Betty Dodson

From Wikipedia, the free encyclopedia
Jump to navigation Jump to search

Betty Dodson
Betty Dodson in 2010
Betty Dodson in 2010
Born (1929-08-24) August 24, 1929 (age 91)
Known forSex-positive feminism

Betty Dodson (born August 24, 1929)[citation needed] is an American sex educator. An artist by training, she exhibited erotic art in New York, before pioneering the pro-sex feminist movement. Dodson's workshops and manuals encourage women to masturbate, often in groups. Although bisexual herself, she repudiates the labels that define sexuality.[citation needed]

Early career[edit]

Originally from Kansas, Dodson went to New York City to train as an artist in 1950, and has lived on Manhattan's Madison Avenue since 1962.[1] In 1959, Dodson married Frederick Stern, an advertising director, with the marriage ending in divorce in 1965.[1] Dodson's quest for "sexual self-discovery" began after her divorce.[1] Dodson held the first one-woman show of erotic art at the Wickersham Gallery in New York City in 1968. She left the art world to teach sex to women. She is widely known as a pioneer in women's liberation, and to a somewhat lesser extent in men's sexual liberation, having sold more than one million copies of her first book, Sex for One. Much of her fame has come from her work not only advocating masturbation, but conducting workshops for more than 30 years in which groups of about 10 or more women (and at least once a group of men) would talk, explore their own bodies, and masturbate together. Her website, "Betty Dodson's Genital Gallery," showed many films of masturbation and intercourse, with close-up views of genitals.[2]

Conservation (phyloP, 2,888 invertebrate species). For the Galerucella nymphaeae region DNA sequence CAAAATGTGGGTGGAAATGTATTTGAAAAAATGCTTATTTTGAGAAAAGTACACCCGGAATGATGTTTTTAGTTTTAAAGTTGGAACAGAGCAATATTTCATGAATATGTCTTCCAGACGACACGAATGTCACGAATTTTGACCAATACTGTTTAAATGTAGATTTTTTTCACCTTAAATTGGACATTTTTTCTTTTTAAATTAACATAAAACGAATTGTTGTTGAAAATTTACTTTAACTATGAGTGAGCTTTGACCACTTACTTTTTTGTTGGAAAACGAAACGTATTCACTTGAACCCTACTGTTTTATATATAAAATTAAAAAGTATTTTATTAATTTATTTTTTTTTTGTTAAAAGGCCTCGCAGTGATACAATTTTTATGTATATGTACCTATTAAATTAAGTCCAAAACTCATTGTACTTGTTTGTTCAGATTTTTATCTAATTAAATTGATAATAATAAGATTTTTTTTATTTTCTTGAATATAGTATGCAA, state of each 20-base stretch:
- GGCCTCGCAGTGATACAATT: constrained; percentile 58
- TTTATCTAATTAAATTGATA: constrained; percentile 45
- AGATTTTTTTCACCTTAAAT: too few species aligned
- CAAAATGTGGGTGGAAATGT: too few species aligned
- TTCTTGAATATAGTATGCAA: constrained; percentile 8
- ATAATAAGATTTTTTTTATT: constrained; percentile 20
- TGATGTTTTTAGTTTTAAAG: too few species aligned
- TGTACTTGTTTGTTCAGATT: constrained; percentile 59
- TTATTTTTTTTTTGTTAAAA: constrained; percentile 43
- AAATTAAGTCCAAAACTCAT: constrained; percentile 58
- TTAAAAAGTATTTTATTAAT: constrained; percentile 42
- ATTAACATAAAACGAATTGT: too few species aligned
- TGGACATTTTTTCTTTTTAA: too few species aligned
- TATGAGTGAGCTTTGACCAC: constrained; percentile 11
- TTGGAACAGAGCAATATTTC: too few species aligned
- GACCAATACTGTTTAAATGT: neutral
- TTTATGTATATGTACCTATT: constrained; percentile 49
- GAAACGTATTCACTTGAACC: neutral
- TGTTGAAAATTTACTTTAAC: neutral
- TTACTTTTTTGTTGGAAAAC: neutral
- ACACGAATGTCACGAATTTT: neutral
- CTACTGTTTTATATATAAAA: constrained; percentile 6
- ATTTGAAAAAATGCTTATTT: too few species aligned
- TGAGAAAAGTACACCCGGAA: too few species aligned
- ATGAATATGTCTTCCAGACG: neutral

She left behind the traditional feminist movement, because she considered it banal, antisexual and over-politicized. Dodson considers too much is made of sexual labels and embraces them all by calling herself a heterosexual, bisexual lesbian. She looks forward to the day we can all be just "sexual."[citation needed] In recent years she has criticized Eve Ensler's The Vagina Monologues, which she believes has a negative and restrictive view of sexuality and an anti-male bias.[3]